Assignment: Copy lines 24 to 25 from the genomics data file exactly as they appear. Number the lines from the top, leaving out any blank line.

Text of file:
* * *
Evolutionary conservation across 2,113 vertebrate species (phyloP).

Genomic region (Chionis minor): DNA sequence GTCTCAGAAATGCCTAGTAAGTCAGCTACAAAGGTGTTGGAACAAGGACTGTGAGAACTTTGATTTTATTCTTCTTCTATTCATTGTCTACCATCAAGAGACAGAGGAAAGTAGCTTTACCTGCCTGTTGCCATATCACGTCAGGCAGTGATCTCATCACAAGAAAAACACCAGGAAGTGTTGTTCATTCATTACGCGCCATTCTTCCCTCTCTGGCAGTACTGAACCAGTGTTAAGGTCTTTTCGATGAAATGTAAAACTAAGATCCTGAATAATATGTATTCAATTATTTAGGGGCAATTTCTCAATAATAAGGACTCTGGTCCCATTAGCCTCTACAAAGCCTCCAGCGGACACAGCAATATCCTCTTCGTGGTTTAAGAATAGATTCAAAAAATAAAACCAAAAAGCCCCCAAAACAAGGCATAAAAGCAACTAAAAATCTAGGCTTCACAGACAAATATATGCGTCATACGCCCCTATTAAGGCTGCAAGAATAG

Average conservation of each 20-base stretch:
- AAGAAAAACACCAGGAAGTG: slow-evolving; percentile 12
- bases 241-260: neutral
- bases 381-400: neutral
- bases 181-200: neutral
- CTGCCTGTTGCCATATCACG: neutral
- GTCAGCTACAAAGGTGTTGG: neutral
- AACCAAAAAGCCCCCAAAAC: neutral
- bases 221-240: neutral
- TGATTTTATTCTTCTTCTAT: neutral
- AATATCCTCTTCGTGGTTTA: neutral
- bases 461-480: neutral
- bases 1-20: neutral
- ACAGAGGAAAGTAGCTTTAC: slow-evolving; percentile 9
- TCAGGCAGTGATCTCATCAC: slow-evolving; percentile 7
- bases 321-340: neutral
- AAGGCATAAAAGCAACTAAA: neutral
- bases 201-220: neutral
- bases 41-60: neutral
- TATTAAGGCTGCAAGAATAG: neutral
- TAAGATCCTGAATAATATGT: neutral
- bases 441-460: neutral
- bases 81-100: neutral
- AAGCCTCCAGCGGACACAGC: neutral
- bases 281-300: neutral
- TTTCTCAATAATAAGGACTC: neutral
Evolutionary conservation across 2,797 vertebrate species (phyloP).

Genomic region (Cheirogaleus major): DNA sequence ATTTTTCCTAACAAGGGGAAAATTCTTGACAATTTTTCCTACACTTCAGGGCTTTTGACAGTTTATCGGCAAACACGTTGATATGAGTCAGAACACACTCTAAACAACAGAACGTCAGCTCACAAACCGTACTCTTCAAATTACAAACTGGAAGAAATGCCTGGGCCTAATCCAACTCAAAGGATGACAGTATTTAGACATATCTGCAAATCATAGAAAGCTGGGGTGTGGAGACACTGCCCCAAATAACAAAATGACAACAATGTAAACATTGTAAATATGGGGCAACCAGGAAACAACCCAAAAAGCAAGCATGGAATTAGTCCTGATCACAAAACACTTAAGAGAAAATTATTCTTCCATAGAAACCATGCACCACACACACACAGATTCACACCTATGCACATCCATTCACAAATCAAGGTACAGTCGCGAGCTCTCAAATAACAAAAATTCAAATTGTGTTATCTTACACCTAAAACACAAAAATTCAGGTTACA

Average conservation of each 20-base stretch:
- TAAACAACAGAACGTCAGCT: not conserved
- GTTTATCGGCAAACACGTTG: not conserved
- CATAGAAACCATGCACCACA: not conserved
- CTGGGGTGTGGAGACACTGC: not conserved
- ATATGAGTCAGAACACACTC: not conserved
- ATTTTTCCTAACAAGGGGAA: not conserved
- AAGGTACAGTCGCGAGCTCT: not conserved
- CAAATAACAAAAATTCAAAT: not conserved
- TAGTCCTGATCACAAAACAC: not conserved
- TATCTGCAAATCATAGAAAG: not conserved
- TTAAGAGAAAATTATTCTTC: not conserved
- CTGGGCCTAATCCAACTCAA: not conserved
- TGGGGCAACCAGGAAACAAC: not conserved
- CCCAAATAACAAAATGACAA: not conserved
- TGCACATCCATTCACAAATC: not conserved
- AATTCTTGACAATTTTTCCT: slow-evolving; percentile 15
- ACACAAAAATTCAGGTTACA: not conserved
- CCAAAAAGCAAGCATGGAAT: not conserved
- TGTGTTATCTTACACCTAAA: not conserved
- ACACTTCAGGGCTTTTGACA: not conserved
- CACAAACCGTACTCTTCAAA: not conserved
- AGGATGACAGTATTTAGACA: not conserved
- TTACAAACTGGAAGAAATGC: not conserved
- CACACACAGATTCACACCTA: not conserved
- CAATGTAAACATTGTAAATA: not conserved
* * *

- bases 441-460: neutral
- bases 81-100: neutral